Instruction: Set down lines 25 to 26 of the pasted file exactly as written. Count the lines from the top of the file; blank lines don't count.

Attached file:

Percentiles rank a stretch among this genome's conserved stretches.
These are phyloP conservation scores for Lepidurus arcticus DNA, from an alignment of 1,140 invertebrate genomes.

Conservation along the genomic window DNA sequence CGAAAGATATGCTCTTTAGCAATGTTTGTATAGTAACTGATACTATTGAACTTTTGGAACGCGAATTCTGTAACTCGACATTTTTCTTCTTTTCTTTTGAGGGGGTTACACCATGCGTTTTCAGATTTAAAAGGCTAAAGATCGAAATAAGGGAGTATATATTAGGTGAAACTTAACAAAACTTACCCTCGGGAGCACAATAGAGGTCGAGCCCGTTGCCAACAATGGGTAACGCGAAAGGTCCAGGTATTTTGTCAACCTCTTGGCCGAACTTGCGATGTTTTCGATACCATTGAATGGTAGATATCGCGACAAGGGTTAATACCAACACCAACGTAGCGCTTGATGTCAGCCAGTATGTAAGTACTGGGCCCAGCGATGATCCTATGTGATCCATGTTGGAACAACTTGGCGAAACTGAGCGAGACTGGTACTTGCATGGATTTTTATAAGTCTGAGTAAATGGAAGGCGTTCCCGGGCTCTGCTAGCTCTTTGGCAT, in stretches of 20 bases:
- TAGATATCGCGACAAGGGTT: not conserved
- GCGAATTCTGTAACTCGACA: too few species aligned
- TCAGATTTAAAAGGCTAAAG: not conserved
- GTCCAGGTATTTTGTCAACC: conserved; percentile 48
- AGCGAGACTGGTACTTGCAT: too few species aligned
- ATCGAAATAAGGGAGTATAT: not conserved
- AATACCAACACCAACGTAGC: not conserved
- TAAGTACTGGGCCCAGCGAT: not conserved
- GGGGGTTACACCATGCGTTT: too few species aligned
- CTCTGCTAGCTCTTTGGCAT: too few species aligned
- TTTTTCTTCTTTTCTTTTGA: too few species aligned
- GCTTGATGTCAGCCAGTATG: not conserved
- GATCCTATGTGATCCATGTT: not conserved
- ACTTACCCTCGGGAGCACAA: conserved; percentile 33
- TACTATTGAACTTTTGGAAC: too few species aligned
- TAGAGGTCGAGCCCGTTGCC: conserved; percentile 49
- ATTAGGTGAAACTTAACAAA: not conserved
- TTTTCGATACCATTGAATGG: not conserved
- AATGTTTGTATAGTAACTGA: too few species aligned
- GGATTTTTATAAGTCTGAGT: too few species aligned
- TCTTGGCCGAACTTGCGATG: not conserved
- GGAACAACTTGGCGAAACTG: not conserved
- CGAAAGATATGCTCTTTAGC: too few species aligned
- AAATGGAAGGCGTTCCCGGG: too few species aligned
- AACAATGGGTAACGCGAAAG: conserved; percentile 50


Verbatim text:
- GGAACAACTTGGCGAAACTG: not conserved
- CGAAAGATATGCTCTTTAGC: too few species aligned